On Day 17 we left Valley of Fire and drove down through the middle of Las Vegas again, unfortunately hitting it at early morning rush-hour. Once past the downtown area though we went faster southwest and back into California. We got off the Interstate and took some rather minor roads south through the Mojave Desert. In the higher area there was actually snow on the Joshua trees!
It was quite magical. On our way into Joshua Tree National Park we stopped in the Oasis Visitors Center for maps but continued quickly into the park to try to score a campsite since we didn’t have a reservation. We were very lucky (and early) and found a really nice quiet spot in Bell Campground which is one of the First Come, First Served camps and only has 18 spots tucked into the rounded monzogranite rocks.
After nabbing our home base for 3 nights we drove down to visit the jumping cholla garden. Also called teddy bear cholla, it was pretty impressive:
There were acres of these and lots of warnings not to stray off the path or touch the plants. A first-aid kit prominently available was a good clue that these stickers are not nice! I don’t know if you can tell that the teddy bear cholla is different from the silver cholla I showed in a previous post. They have those here too plus yet another variety called pencil cholla:
We learned that pretty much every plant out here is prickly, even the ones that aren’t cactuses! This is an ocotillo, one of the few that was blooming:
There was a hummingbird in there somewhere enjoying the flowers but I can’t find it now. This plant usually looks like a tall bundle of spiky sticks:
Until it gets enough water to put out tiny green leaves and the pretty red flowers. There are of course a lot of Joshua trees here, some of them really big. They aren’t really trees but yuccas, a member of the lily family. There’s also Mojave yuccas that are related but don’t grow the tall trunk:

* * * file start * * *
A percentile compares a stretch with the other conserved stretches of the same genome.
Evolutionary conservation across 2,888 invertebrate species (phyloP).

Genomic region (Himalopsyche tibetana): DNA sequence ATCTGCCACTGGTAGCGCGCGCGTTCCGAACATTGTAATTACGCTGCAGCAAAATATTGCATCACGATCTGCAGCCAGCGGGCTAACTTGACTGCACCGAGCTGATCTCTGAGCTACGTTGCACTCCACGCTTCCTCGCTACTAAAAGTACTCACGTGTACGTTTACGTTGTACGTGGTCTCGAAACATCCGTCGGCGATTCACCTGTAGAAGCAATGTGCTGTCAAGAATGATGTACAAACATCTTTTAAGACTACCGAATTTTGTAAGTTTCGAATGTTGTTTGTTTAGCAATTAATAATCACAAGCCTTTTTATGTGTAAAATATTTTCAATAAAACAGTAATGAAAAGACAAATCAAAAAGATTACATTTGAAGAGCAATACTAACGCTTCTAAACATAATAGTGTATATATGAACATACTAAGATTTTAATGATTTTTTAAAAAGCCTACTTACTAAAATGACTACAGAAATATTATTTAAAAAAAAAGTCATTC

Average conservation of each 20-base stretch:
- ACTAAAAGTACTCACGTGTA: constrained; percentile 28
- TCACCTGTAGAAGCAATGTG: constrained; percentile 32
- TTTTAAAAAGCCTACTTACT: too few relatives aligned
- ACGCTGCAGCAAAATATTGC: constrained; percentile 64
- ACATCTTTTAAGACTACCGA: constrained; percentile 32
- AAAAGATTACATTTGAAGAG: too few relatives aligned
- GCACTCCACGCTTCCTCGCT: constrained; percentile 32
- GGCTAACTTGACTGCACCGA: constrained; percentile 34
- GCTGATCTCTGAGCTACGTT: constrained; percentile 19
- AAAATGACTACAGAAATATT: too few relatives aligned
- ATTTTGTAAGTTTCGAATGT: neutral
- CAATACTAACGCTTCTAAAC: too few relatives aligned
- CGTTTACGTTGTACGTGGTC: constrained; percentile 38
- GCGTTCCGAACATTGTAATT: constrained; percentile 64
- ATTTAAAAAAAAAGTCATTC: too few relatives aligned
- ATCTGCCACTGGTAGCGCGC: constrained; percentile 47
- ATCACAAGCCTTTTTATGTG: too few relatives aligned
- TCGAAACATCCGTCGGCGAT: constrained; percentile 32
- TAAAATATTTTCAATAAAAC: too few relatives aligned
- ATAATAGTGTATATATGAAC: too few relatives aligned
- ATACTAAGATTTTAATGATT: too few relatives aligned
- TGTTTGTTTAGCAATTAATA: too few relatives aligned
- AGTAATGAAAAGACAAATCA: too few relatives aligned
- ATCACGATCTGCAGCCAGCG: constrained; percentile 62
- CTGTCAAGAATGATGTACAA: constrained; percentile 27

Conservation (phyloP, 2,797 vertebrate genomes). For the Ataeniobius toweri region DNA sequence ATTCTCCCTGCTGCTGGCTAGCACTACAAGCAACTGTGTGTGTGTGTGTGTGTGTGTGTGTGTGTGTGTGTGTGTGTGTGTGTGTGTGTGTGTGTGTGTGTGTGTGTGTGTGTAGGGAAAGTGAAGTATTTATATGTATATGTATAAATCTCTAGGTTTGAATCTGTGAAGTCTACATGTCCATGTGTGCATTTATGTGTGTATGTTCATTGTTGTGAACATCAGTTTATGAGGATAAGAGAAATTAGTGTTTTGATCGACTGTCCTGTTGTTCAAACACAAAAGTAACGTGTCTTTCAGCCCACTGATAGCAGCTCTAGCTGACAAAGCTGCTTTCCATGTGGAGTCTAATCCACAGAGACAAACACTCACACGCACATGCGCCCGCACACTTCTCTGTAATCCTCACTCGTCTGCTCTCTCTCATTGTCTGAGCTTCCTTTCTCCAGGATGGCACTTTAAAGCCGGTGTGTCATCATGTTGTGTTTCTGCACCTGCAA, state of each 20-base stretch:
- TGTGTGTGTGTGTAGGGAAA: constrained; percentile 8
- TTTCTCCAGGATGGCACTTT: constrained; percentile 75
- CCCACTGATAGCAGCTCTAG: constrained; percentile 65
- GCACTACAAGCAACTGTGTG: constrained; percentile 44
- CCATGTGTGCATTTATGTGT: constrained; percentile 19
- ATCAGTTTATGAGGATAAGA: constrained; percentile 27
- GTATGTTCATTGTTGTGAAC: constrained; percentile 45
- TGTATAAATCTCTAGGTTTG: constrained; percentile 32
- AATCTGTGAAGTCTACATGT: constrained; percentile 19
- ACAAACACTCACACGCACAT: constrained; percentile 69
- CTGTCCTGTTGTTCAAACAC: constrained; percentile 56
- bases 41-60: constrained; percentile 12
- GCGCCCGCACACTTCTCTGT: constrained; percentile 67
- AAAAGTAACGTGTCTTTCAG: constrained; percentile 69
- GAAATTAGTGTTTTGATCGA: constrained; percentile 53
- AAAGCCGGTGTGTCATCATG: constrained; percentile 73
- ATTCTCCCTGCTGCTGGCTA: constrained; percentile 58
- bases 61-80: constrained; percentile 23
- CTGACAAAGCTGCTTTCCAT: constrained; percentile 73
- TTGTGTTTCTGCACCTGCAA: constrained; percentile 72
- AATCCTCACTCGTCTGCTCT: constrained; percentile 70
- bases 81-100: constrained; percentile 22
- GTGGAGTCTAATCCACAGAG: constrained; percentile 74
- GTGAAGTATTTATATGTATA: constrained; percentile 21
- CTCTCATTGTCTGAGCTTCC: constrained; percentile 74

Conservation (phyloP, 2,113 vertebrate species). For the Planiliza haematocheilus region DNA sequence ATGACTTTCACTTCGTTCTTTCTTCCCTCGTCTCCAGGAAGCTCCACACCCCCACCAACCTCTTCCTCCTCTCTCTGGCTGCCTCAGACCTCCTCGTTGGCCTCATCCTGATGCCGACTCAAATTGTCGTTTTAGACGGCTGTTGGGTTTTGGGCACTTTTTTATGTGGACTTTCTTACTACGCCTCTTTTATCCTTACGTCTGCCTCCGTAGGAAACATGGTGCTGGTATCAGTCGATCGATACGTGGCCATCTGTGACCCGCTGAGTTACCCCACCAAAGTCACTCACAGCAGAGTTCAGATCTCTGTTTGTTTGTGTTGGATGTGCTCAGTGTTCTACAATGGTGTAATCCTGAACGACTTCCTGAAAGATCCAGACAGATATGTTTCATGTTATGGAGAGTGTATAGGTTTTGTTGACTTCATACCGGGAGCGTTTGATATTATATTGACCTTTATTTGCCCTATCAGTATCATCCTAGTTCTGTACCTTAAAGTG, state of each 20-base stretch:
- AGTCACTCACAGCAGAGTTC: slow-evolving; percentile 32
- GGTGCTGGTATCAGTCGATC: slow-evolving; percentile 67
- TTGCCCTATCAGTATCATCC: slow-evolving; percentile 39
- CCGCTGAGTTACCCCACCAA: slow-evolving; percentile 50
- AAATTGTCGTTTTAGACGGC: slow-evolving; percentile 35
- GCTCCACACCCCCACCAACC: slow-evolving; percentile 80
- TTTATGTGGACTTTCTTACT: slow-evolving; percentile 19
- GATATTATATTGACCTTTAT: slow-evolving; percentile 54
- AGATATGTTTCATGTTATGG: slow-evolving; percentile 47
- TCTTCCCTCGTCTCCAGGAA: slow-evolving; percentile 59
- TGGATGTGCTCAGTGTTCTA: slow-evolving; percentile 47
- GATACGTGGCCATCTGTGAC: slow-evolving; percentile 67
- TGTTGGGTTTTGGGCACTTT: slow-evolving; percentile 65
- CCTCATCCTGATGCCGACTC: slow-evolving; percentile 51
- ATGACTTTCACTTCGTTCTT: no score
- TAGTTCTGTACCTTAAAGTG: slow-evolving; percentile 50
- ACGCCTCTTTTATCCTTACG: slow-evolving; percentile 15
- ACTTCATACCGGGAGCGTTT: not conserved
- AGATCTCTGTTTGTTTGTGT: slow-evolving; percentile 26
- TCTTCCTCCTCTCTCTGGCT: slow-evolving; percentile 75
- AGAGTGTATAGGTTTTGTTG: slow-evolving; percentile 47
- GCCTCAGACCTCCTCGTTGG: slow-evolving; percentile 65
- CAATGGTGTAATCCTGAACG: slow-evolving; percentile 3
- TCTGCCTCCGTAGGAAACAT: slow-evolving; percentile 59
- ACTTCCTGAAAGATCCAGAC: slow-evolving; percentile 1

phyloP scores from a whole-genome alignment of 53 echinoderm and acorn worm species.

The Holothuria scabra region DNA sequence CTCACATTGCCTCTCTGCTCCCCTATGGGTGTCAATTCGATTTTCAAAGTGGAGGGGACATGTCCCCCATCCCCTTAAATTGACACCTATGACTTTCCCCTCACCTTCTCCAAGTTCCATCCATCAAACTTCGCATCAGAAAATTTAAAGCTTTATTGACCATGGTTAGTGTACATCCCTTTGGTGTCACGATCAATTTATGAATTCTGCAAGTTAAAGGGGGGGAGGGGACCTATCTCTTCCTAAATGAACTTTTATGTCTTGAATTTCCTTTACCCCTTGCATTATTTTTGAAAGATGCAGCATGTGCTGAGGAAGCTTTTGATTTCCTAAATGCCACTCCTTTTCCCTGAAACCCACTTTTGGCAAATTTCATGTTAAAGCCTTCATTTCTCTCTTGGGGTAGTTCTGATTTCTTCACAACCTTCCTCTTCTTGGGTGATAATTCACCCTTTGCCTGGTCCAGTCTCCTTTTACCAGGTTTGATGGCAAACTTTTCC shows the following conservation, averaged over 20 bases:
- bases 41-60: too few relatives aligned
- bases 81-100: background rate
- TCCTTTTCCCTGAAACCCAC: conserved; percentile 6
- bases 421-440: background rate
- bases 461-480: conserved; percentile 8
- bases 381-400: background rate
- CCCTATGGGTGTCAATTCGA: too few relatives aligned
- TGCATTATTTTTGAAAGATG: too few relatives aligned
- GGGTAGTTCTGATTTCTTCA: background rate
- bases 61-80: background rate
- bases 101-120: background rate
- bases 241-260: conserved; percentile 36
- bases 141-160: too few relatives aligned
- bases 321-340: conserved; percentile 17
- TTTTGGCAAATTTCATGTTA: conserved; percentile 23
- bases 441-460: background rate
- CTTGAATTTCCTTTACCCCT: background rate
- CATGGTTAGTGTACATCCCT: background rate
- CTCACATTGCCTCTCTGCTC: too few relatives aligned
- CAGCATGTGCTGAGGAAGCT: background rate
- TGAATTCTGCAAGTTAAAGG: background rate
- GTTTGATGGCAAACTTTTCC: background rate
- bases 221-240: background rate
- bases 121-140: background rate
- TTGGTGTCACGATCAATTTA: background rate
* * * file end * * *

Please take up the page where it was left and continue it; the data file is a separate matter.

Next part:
On Day 18 we walked the Skull Rock trail:
I couldn’t get far enough away to get the whole creepy head in! There’s a nice set of nature plaques along part of this trail to introduce you to the plants and animals here. There’s turbinella oaks, pinyon pine and juniper. I found a jojoba:
The nuts of this shrub are food for animals and the soothing oil is extracted commercially. More cool rock shapes in the monzogranite:
We also drove out to Keys View high up in the San Bernardino Mountains where you can look down on the Coachella Valley. If it’s not too murky with Los Angeles smog you can see the Salton Sea, San Jacinto Mountain, the San Andreas Fault and the cities of Palm Springs and Palm Desert.
Our last day in Joshua Tree, Day 19, found us heading back to Twentynine Palms to get water at the visitors center. We also had more time to see the exhibits and then walked the trail around the Oasis of Mara and checked out the fan palms:
After stopping for groceries and gas in town we’re all ready to leave tomorrow morning. This one will be a short hop so happily we don’t have to get up at the crack of dawn. But we’ve finally hit the turnaround point of this trip so our compass will be aimed mostly north from now on. Is my buddy the phainopepla singing goodbye?